The National Oceanic and Atmospheric Administration and several partner agencies are currently conducting a research expedition to locate and study World War II shipwrecks sunk in 1942 during the Battle of the Atlantic. The 2011 expedition continues the work of NOAA’s Office of National Marine Sanctuaries, which has studied the Battle of the Atlantic over the past three summers. This year, the focus is on the Battle of Convoy KS-520.
The convoy of 19 ships and five military escorts left Hampton Road, Va., on July 14, 1942 and was sailing south to Key West to deliver cargo to aid the war effort when it was attacked the next day off Cape Hatteras by German submarine U-576, according to NOAA information. Convoy KS-520 fought back, with an American warship ramming the U-boat while the U.S. Navy dropped depth charges that sunk the submarine.
Finding the U-boat and a Nicaraguan tanker it sunk in a torpedo strike are one of the goals of the mission now underway. “Two sites, the U-576 and the Bluefields, have never been discovered,” expedition spokeswoman Lauren Heesemann said. During the first phase of the expedition, which began June 1, researchers conducted a wide area survey in water depths ranging from 100 to 1,500 feet. They utilized remote sensing technologies, including an autonomous underwater vehicle (AUV) and multiple sonar systems to attempt to locate the sites.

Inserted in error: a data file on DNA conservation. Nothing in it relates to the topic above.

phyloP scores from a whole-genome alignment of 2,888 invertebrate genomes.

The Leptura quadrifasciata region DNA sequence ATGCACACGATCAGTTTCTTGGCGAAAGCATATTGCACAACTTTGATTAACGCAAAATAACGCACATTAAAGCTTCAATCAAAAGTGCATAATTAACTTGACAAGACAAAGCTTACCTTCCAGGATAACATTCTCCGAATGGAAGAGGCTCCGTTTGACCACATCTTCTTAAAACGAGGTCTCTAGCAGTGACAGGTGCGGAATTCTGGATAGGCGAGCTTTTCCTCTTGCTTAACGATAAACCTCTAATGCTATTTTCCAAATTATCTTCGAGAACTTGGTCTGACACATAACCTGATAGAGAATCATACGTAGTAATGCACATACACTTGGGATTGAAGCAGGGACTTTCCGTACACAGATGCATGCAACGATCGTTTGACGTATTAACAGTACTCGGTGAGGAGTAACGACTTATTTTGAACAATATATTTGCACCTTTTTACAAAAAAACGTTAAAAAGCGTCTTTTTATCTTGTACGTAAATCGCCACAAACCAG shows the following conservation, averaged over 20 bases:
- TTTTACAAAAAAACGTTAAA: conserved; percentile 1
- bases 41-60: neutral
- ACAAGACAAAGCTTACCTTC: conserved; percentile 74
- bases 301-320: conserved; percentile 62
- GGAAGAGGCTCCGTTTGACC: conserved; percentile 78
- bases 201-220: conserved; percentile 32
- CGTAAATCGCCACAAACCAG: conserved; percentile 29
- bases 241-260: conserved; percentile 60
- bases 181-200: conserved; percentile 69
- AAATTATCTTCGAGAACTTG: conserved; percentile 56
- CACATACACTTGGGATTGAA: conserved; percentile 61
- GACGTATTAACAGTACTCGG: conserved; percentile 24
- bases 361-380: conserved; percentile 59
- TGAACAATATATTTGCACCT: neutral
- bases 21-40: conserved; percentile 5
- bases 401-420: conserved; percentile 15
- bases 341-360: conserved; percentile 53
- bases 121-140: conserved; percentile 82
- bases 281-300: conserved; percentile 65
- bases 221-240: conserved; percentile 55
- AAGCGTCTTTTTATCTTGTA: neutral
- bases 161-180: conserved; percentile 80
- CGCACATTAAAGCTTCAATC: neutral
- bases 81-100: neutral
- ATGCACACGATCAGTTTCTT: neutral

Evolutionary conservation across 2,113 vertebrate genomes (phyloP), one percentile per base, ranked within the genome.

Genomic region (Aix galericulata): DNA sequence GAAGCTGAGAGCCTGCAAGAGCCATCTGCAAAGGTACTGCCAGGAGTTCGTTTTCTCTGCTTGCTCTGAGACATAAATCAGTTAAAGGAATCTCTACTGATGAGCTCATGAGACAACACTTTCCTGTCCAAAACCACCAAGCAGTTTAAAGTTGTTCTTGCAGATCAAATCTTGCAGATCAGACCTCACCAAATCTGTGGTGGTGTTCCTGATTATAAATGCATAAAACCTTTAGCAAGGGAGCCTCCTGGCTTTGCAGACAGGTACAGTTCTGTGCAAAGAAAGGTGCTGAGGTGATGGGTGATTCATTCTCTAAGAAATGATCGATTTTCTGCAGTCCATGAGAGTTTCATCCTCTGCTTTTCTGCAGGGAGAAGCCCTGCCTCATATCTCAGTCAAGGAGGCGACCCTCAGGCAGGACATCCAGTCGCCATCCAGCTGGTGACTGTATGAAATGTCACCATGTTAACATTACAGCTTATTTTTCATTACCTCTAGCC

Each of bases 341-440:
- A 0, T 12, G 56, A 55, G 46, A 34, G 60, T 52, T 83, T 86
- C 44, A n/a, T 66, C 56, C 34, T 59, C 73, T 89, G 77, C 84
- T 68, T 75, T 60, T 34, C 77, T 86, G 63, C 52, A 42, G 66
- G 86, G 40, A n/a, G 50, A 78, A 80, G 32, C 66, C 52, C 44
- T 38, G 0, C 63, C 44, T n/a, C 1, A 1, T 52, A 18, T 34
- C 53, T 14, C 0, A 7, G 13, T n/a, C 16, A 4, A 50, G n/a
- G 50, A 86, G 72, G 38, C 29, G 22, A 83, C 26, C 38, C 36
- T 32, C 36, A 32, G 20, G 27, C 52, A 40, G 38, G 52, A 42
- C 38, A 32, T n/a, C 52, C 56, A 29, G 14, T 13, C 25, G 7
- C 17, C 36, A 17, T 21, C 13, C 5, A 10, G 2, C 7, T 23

The second phase of the expedition began Monday, and Heesemann said team members are going back to the sites of interest to gather more targeted, higher-definition information. “Each phase collects more information on the sites,” she said.
According to the Battle of the Atlantic expedition website, shipwreck sites in a wide area survey appear as mere spots on a map while final data will produce high-definition, 3-D video of individual sites. The first three phases continue through July 8 and they resume work Aug. 2-16.
While it’s too soon to say whether the early data has identified the U-576 or Bluefields, the latest in technology is at hand. “This summer will be one of the most ambitious of our Battle of the Atlantic research expeditions, and potentially the most exciting,” said David W. Alberg, superintendent for USS Monitor National Marine Sanctuary, said in a news release. “This expedition is all about partnerships, collaboration, and using cutting edge technology to search for and document historically significant shipwrecks tragically lost during World War II.”
A remotely operated vehicle and high definition 3-D video cameras will be used during the final phase to create photomosaics of shipwreck sites for research, education and outreach purposes.
To follow the expedition’s progress online, go to http://www.sanctuaries.noaa.gov/missions/2011battleoftheatlantic/mission.html.
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